Flop Culture

What Is Blackfishing?

We have all heard of the term ‘blackface’, where someone dresses up as a black person for a Halloween costume or a stage costume. For years the use of blackface has been a topic of debate for its use in comedies. The use of blackface has been shunned in recent times due to its racist nature and condescending representation of people of colour. Blackface is part of a history of dehumanisation and violence that was unfortunately justified by the state, toward an entire race of people.

So where does Blackfishing come into this?

Blackfishing is a recent term to emerge from the influencer culture of social media.  In simple terms, it describes the excessive use of dark fake tan, dark foundation and hair products, in order to look like a person of colour. Sometimes it involves the use of plastic surgery to drastically change their apperance. This method of ‘blackfishing’ is primarily used by white women. The term first emerged in November 2018 when a Twitter thread displaying various woman who are ‘blackfishing’ their followers by pretending to be black.

People engaging in ‘blackfishing’ tend to pick out aesthetics typically used by black women, capitalising on them in order to gain sponsorship deals. Many critics of this ‘trend’ say that it is a form of blackface and cultural appropriation ( the use of traditional styles of minority cultures in order to make a profit, or claiming it as your own). Pretending to be from another culture, another race, is just plain disrespectful. Examples will be embedded below so you can judge for yourself whether you think there is anything malicious going on but in our humble opinion some of the girls have changed the colour of their skin so dramatically it simply cannot be natural.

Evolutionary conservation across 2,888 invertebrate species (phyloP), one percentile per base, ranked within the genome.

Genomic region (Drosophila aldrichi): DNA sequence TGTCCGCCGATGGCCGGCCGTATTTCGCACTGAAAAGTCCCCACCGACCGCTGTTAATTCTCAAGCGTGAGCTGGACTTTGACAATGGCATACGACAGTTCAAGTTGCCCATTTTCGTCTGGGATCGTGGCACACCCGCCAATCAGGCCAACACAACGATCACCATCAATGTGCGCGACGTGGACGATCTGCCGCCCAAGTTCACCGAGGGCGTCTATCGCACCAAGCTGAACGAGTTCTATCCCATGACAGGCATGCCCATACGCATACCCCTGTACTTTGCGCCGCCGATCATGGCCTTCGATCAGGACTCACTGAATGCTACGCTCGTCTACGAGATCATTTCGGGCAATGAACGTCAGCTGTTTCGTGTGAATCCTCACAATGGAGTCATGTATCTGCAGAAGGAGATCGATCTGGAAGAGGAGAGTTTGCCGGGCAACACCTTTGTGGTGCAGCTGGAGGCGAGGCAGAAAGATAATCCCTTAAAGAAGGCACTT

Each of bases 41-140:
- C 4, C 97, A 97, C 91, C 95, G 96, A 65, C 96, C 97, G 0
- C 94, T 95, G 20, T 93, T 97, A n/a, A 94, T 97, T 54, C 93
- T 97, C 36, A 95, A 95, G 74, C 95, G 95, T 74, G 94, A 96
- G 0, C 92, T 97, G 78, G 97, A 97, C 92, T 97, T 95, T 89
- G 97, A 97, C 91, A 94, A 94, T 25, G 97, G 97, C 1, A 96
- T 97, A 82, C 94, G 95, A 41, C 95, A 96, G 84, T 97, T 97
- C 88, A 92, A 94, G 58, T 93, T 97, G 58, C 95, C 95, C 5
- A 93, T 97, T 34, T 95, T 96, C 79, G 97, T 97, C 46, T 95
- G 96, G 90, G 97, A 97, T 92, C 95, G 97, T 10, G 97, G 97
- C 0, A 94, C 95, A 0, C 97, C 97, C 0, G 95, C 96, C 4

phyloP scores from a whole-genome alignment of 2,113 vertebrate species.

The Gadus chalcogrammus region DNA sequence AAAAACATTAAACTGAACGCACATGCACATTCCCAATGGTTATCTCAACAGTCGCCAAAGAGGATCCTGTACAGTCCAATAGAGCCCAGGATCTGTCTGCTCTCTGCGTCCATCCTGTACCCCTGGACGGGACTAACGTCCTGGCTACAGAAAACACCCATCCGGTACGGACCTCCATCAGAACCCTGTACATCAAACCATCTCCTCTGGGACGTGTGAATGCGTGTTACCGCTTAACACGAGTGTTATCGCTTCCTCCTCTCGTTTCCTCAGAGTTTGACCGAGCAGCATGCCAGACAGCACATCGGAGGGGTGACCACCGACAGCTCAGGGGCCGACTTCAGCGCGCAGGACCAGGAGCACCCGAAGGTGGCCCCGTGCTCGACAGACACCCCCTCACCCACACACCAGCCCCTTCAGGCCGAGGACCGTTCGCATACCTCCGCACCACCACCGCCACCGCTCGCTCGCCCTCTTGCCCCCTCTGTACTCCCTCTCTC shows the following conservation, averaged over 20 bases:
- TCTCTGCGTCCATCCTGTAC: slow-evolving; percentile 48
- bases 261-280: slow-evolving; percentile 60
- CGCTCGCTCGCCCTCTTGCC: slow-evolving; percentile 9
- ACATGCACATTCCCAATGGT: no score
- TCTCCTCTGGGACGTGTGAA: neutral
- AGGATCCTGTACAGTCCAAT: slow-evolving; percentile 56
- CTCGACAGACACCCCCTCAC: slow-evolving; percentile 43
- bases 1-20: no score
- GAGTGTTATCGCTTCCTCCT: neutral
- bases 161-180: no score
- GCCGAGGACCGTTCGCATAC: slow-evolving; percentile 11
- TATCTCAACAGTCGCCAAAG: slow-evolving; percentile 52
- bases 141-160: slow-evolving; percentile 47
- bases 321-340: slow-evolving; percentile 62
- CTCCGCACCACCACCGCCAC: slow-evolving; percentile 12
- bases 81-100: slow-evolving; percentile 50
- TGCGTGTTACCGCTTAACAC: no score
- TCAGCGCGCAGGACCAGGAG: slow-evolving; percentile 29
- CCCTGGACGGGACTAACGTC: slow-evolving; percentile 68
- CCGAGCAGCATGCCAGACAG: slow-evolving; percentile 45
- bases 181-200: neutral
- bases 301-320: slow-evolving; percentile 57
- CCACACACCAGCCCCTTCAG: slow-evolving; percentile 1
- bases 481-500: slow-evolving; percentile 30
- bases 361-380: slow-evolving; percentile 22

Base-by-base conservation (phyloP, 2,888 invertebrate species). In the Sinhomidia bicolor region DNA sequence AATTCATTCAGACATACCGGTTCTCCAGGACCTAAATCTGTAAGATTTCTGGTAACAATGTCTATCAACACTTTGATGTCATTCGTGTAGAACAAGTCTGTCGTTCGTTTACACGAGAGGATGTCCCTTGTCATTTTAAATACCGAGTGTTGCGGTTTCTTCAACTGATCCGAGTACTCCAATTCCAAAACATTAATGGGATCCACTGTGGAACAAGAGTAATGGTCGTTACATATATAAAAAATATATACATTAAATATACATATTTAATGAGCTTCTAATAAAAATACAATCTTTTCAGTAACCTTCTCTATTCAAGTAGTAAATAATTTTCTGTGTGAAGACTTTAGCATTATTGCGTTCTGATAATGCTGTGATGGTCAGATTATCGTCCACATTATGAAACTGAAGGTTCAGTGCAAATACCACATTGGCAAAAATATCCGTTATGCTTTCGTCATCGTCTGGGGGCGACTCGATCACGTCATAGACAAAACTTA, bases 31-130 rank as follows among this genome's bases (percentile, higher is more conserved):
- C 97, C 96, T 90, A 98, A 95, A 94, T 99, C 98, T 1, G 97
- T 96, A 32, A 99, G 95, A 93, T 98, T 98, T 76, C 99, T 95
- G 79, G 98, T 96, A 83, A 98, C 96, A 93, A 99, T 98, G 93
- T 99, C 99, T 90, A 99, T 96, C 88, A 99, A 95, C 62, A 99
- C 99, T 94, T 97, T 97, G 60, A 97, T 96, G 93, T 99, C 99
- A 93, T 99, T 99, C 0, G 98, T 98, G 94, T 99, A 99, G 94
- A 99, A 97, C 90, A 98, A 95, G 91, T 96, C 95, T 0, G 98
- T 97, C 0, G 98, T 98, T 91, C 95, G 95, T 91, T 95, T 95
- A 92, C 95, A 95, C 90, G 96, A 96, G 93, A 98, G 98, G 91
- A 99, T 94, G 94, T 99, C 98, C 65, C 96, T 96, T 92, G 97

The women who have been accused of ‘blackfishing’ have claimed that they either tan really well in the sun or that the have an addiction to tanning and feel as though they are doing nothing wrong. The black community have hit out, fearing a return to the days  blackface was acceptable.

Obviously we are not saying don’t wear fake tan, a little colour really does make us white girls look healthier, just don’t take it too far to the point where people are questioning your race.

Here are some examples of girls who have been accused of blacKfishing:







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